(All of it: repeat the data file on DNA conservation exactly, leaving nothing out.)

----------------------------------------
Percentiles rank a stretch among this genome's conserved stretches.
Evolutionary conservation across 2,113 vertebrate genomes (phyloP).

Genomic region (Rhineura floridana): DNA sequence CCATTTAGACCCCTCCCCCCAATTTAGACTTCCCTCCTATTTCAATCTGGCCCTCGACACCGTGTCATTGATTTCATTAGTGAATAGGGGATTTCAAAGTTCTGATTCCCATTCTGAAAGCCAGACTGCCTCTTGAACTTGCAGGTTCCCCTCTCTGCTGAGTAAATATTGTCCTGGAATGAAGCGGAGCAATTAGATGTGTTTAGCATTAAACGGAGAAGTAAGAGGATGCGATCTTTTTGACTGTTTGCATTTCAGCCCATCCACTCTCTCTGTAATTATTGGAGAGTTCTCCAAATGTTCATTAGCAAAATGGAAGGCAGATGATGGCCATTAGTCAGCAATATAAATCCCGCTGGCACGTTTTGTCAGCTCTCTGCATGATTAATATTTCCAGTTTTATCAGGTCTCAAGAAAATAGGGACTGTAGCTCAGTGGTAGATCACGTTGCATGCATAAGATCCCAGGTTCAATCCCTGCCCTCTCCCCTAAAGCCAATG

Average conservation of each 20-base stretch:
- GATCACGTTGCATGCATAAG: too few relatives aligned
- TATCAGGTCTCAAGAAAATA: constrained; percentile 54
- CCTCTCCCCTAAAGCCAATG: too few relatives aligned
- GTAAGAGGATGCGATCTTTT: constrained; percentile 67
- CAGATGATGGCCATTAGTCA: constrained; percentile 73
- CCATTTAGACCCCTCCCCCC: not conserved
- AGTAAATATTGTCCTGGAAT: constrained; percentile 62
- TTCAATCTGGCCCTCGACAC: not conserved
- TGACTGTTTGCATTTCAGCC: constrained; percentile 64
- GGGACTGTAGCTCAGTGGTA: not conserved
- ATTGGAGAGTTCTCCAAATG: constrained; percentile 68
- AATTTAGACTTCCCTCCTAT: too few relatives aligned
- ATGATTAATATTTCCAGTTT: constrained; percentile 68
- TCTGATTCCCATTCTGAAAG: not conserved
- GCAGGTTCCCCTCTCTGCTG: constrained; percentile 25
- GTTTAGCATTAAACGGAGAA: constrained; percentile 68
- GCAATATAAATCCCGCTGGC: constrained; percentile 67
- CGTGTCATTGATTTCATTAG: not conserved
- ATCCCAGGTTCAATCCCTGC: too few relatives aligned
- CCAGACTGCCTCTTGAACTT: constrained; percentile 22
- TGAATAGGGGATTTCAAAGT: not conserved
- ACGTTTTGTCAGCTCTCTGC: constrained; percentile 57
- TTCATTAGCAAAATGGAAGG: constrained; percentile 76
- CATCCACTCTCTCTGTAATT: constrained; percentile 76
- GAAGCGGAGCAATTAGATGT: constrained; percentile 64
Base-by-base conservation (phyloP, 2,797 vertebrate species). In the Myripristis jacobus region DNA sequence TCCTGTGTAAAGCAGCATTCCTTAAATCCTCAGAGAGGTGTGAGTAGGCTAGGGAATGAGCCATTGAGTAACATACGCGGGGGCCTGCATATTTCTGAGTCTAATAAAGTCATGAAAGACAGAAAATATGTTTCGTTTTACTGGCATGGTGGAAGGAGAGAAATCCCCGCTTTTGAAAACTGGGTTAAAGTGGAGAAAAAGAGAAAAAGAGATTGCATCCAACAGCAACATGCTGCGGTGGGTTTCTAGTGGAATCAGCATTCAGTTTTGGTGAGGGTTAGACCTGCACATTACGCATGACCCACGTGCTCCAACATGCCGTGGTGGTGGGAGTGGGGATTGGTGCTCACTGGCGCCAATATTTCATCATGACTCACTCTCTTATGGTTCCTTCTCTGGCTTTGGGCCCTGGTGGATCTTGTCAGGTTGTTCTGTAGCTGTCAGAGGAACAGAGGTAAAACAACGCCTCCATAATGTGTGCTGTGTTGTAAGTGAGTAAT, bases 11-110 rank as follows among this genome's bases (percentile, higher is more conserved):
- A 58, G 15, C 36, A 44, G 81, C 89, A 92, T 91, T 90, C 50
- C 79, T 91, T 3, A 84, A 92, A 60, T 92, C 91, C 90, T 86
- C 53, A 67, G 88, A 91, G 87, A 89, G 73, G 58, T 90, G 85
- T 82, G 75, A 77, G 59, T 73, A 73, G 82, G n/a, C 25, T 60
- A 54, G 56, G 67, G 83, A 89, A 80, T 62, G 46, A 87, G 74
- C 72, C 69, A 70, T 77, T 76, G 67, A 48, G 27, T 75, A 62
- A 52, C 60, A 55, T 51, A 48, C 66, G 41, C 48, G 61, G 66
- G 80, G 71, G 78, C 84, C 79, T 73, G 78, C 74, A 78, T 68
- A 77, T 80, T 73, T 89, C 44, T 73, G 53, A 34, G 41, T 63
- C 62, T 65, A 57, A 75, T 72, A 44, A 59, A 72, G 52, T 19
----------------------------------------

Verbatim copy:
Percentiles rank a stretch among this genome's conserved stretches.
Evolutionary conservation across 2,113 vertebrate genomes (phyloP).

Genomic region (Rhineura floridana): DNA sequence CCATTTAGACCCCTCCCCCCAATTTAGACTTCCCTCCTATTTCAATCTGGCCCTCGACACCGTGTCATTGATTTCATTAGTGAATAGGGGATTTCAAAGTTCTGATTCCCATTCTGAAAGCCAGACTGCCTCTTGAACTTGCAGGTTCCCCTCTCTGCTGAGTAAATATTGTCCTGGAATGAAGCGGAGCAATTAGATGTGTTTAGCATTAAACGGAGAAGTAAGAGGATGCGATCTTTTTGACTGTTTGCATTTCAGCCCATCCACTCTCTCTGTAATTATTGGAGAGTTCTCCAAATGTTCATTAGCAAAATGGAAGGCAGATGATGGCCATTAGTCAGCAATATAAATCCCGCTGGCACGTTTTGTCAGCTCTCTGCATGATTAATATTTCCAGTTTTATCAGGTCTCAAGAAAATAGGGACTGTAGCTCAGTGGTAGATCACGTTGCATGCATAAGATCCCAGGTTCAATCCCTGCCCTCTCCCCTAAAGCCAATG

Average conservation of each 20-base stretch:
- GATCACGTTGCATGCATAAG: too few relatives aligned
- TATCAGGTCTCAAGAAAATA: constrained; percentile 54
- CCTCTCCCCTAAAGCCAATG: too few relatives aligned
- GTAAGAGGATGCGATCTTTT: constrained; percentile 67
- CAGATGATGGCCATTAGTCA: constrained; percentile 73
- CCATTTAGACCCCTCCCCCC: not conserved
- AGTAAATATTGTCCTGGAAT: constrained; percentile 62
- TTCAATCTGGCCCTCGACAC: not conserved
- TGACTGTTTGCATTTCAGCC: constrained; percentile 64
- GGGACTGTAGCTCAGTGGTA: not conserved
- ATTGGAGAGTTCTCCAAATG: constrained; percentile 68
- AATTTAGACTTCCCTCCTAT: too few relatives aligned
- ATGATTAATATTTCCAGTTT: constrained; percentile 68
- TCTGATTCCCATTCTGAAAG: not conserved
- GCAGGTTCCCCTCTCTGCTG: constrained; percentile 25
- GTTTAGCATTAAACGGAGAA: constrained; percentile 68
- GCAATATAAATCCCGCTGGC: constrained; percentile 67
- CGTGTCATTGATTTCATTAG: not conserved
- ATCCCAGGTTCAATCCCTGC: too few relatives aligned
- CCAGACTGCCTCTTGAACTT: constrained; percentile 22
- TGAATAGGGGATTTCAAAGT: not conserved
- ACGTTTTGTCAGCTCTCTGC: constrained; percentile 57
- TTCATTAGCAAAATGGAAGG: constrained; percentile 76
- CATCCACTCTCTCTGTAATT: constrained; percentile 76
- GAAGCGGAGCAATTAGATGT: constrained; percentile 64
Base-by-base conservation (phyloP, 2,797 vertebrate species). In the Myripristis jacobus region DNA sequence TCCTGTGTAAAGCAGCATTCCTTAAATCCTCAGAGAGGTGTGAGTAGGCTAGGGAATGAGCCATTGAGTAACATACGCGGGGGCCTGCATATTTCTGAGTCTAATAAAGTCATGAAAGACAGAAAATATGTTTCGTTTTACTGGCATGGTGGAAGGAGAGAAATCCCCGCTTTTGAAAACTGGGTTAAAGTGGAGAAAAAGAGAAAAAGAGATTGCATCCAACAGCAACATGCTGCGGTGGGTTTCTAGTGGAATCAGCATTCAGTTTTGGTGAGGGTTAGACCTGCACATTACGCATGACCCACGTGCTCCAACATGCCGTGGTGGTGGGAGTGGGGATTGGTGCTCACTGGCGCCAATATTTCATCATGACTCACTCTCTTATGGTTCCTTCTCTGGCTTTGGGCCCTGGTGGATCTTGTCAGGTTGTTCTGTAGCTGTCAGAGGAACAGAGGTAAAACAACGCCTCCATAATGTGTGCTGTGTTGTAAGTGAGTAAT, bases 11-110 rank as follows among this genome's bases (percentile, higher is more conserved):
- A 58, G 15, C 36, A 44, G 81, C 89, A 92, T 91, T 90, C 50
- C 79, T 91, T 3, A 84, A 92, A 60, T 92, C 91, C 90, T 86
- C 53, A 67, G 88, A 91, G 87, A 89, G 73, G 58, T 90, G 85
- T 82, G 75, A 77, G 59, T 73, A 73, G 82, G n/a, C 25, T 60
- A 54, G 56, G 67, G 83, A 89, A 80, T 62, G 46, A 87, G 74
- C 72, C 69, A 70, T 77, T 76, G 67, A 48, G 27, T 75, A 62
- A 52, C 60, A 55, T 51, A 48, C 66, G 41, C 48, G 61, G 66
- G 80, G 71, G 78, C 84, C 79, T 73, G 78, C 74, A 78, T 68
- A 77, T 80, T 73, T 89, C 44, T 73, G 53, A 34, G 41, T 63
- C 62, T 65, A 57, A 75, T 72, A 44, A 59, A 72, G 52, T 19